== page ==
For those of us who have been doing Knowledge Representation for decades, we judge a modeling tool on its power: How many whiz-bang shortcuts for complex OWL restrictions or mass editing of similar items or refactoring does it have? But when we try to get Modeling to the Masses, or at least Modeling in the Enterprise, we find that it isn't the power tools that they are interested in. Enterprise knowledge workers will prefer pretty simple model editing tools. But they insist that they have strict control over version governance.
What exactly is version governance? Often the people who want it aren't quite sure, but they know it when it isn't there. Someone makes a change to a part of a model on someone else's turf. Someone wants to try out a long-transaction 'better idea' to see how it works - but we want to be able to toss it later on if we don't like it. Or we find something wrong in a category - who changed it? When? What was the model like when they changed it?
Some of this stuff comes for free when you use a version control system like SVN or CVS. But these solutions, which are great for managing versions of java code, aren't intuitive to a team that is organizing, say, a vocabulary project. They want something a bit finer grained (who changed this term?) and with a bit of process ("I can propose a change, but only John can approve it").
That's why the biggest part of TopQuadrant's Enterprise Vocabulary Management System (EVMS) is a system for collaborating on model changes. You don't just use the EVMS to change a vocabulary; you use it to build a sandbox in which you make your changes. The changes then enter a (configurable) workflow, where, if they get approved, they are committed to the shared version. If not, well, then they aren't.
Now, that's pretty cool. After all, it lets teams collaborate on their vocabulary management, lets them manage territory on a term-by-term basis, and even provides a process for moving the changes along. But the thing that I find most cool about this is that it was all built using the TopBraid Ensemble assembly platform.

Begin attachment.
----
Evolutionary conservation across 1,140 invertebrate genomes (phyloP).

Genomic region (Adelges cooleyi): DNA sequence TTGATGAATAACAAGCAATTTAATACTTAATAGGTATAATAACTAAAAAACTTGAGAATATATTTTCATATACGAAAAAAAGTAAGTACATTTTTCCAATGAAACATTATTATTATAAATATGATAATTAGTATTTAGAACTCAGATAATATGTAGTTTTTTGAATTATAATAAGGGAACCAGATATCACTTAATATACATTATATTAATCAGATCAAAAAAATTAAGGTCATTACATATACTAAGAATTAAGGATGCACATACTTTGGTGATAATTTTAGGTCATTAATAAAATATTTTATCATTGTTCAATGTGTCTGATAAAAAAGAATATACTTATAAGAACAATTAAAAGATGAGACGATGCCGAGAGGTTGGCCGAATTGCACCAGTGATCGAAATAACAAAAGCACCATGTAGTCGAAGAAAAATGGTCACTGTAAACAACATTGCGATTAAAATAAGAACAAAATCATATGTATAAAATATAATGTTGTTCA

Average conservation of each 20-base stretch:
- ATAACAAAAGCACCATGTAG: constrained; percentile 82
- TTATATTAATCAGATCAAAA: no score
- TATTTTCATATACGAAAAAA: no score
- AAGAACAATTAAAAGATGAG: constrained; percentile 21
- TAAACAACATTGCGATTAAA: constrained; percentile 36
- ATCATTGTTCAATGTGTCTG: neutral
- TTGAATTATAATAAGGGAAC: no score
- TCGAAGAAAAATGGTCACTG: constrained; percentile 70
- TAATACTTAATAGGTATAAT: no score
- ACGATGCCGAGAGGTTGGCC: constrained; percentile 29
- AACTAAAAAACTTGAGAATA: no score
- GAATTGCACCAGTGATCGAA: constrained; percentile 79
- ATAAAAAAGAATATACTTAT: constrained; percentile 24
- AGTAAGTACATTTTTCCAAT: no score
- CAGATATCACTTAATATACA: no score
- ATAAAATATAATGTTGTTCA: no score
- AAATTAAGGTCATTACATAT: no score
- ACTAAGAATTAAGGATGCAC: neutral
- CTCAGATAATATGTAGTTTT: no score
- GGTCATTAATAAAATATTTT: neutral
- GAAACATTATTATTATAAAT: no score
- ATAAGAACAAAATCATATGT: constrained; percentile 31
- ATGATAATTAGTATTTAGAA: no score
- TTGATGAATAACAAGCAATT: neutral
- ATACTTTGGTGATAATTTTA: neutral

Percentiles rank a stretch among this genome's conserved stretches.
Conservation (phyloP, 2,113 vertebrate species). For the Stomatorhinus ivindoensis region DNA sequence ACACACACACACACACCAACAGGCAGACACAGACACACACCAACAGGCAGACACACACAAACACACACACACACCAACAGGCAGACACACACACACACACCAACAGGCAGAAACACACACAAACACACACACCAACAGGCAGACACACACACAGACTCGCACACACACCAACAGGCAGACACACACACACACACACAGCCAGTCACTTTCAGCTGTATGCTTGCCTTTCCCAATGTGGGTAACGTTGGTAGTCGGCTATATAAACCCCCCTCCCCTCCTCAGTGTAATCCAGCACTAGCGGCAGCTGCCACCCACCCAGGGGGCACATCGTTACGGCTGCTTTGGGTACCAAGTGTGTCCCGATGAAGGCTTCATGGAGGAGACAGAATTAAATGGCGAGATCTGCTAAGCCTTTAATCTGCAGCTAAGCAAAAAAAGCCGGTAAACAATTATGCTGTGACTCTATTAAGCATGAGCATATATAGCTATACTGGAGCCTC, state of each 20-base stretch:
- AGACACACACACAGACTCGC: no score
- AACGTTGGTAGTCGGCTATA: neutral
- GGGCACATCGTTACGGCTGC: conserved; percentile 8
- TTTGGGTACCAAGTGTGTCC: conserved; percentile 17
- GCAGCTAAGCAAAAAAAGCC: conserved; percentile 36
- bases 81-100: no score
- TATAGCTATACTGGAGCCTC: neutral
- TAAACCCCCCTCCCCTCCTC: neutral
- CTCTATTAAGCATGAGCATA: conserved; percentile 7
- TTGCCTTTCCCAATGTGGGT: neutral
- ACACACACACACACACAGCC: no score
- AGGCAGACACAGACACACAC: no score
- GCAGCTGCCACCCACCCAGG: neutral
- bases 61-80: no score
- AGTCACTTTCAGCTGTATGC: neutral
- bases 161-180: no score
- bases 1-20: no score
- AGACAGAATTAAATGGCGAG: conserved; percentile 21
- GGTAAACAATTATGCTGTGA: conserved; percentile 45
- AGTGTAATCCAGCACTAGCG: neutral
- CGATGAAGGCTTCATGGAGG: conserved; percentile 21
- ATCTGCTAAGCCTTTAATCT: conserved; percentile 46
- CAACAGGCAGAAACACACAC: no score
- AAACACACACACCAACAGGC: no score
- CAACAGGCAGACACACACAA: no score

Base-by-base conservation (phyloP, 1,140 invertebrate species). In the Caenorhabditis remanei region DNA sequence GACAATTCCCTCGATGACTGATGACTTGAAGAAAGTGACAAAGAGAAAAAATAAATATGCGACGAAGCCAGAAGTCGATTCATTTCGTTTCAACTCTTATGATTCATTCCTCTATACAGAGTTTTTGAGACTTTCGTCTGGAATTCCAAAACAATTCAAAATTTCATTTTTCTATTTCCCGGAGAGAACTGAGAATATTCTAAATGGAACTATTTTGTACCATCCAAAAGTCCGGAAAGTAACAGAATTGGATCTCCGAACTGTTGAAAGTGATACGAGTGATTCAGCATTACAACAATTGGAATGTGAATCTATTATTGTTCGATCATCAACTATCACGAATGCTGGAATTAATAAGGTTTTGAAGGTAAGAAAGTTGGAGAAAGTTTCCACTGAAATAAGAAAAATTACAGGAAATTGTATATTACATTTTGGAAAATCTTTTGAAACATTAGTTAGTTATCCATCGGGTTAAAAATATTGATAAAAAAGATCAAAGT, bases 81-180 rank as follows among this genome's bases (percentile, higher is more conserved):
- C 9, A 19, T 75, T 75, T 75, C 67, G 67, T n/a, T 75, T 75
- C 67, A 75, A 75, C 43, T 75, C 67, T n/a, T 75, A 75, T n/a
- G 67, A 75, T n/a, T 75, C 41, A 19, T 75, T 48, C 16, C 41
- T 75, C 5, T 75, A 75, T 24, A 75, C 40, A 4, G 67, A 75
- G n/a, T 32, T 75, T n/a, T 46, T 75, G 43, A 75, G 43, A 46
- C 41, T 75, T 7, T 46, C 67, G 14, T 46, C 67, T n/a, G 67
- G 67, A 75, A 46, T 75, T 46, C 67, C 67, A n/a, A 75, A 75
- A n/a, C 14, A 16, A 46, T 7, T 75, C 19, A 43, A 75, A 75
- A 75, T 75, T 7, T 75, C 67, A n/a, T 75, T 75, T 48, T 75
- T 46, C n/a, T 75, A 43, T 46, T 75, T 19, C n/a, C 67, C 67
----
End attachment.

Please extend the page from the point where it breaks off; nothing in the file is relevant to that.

You see, I never got the hang of coding Java, and I'm not really a programmer. But I like making systems do what I want them to do, so I am a big scripter. The entire EVMS collaboration control system is written as a TopBraid Ensemble application.
What does this mean? It means a lot of things, but for this project it means that when I was talking to a colleague about how to display the changes that had been made to a vocabulary. He said, "to my mind, I want to be able to click on a term, and see all the people who have changed it, and why!" Well, all that information is modeled in the system - it is just a matter of querying it out with SPARQL.
In the figure, we see the final step of this. We are looking at a fragment of the NCI Thesaurus regarding Organisms. The change log shows a rather silly argument over what we should call lab mice by two of the taxonomists. Every change was made through the EVMS, so we can track back the whole story about each term. Adding this to the system was as easy as writing a SPARQL query and wiring it up to the display components (a grid in the upper-right and a form in the lower-right) so that the changes relevant to a chosen term would be shown.